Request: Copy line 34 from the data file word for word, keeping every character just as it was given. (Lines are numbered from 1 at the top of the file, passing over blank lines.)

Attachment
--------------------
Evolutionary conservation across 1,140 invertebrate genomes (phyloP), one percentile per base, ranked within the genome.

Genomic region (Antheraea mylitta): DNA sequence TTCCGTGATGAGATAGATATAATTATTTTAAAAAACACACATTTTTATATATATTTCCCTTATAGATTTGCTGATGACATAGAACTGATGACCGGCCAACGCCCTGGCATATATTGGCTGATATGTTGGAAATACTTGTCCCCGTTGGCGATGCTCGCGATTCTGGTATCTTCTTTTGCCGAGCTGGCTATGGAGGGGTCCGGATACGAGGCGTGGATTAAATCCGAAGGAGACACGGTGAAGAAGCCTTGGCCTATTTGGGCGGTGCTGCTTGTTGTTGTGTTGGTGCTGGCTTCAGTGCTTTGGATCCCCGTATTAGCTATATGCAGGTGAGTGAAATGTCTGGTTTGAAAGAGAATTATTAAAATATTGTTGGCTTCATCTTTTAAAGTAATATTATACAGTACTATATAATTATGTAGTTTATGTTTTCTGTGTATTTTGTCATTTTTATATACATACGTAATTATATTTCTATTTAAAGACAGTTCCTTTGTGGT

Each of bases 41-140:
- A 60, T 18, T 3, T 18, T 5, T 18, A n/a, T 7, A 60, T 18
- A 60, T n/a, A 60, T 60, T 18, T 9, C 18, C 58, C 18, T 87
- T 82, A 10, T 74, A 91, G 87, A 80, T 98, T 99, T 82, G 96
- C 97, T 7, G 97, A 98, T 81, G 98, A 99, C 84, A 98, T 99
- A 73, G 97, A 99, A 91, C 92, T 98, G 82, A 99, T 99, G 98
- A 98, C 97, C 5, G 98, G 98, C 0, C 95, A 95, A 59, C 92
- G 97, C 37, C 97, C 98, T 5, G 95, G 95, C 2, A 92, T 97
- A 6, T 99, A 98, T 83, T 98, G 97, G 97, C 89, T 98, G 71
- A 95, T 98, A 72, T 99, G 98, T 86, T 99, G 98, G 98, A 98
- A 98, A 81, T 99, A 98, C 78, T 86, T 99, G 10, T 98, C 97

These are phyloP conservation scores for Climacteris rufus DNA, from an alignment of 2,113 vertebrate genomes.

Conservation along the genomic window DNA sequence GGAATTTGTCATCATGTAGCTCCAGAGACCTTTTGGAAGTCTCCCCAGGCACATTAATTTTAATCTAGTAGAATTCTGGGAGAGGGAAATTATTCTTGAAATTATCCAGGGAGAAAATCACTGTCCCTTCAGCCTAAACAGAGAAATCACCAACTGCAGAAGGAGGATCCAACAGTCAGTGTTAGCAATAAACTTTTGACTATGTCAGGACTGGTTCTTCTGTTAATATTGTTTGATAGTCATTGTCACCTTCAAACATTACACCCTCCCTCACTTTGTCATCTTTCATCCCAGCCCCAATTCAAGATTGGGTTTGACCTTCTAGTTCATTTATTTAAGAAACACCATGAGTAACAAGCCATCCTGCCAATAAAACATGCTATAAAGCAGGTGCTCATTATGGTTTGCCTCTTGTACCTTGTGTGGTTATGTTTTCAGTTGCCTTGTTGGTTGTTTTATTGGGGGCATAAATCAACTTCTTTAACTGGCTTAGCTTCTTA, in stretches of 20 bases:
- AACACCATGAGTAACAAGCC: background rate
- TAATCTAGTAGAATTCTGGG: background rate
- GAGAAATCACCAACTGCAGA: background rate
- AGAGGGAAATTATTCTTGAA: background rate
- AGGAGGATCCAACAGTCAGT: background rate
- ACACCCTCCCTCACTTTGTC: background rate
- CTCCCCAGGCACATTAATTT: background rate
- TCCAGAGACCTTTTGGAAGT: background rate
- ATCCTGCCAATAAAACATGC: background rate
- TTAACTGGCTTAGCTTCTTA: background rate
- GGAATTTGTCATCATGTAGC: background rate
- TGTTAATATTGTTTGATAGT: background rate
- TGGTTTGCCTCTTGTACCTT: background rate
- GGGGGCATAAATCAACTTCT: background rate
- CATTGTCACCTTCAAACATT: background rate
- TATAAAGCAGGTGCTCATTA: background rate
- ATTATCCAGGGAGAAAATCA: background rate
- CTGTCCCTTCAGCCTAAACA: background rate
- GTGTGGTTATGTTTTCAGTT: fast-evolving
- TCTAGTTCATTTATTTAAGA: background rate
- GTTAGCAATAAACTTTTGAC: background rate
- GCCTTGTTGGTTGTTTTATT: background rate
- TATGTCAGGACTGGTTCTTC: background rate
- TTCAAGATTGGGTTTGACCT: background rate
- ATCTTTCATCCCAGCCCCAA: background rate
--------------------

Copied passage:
- GTGTGGTTATGTTTTCAGTT: fast-evolving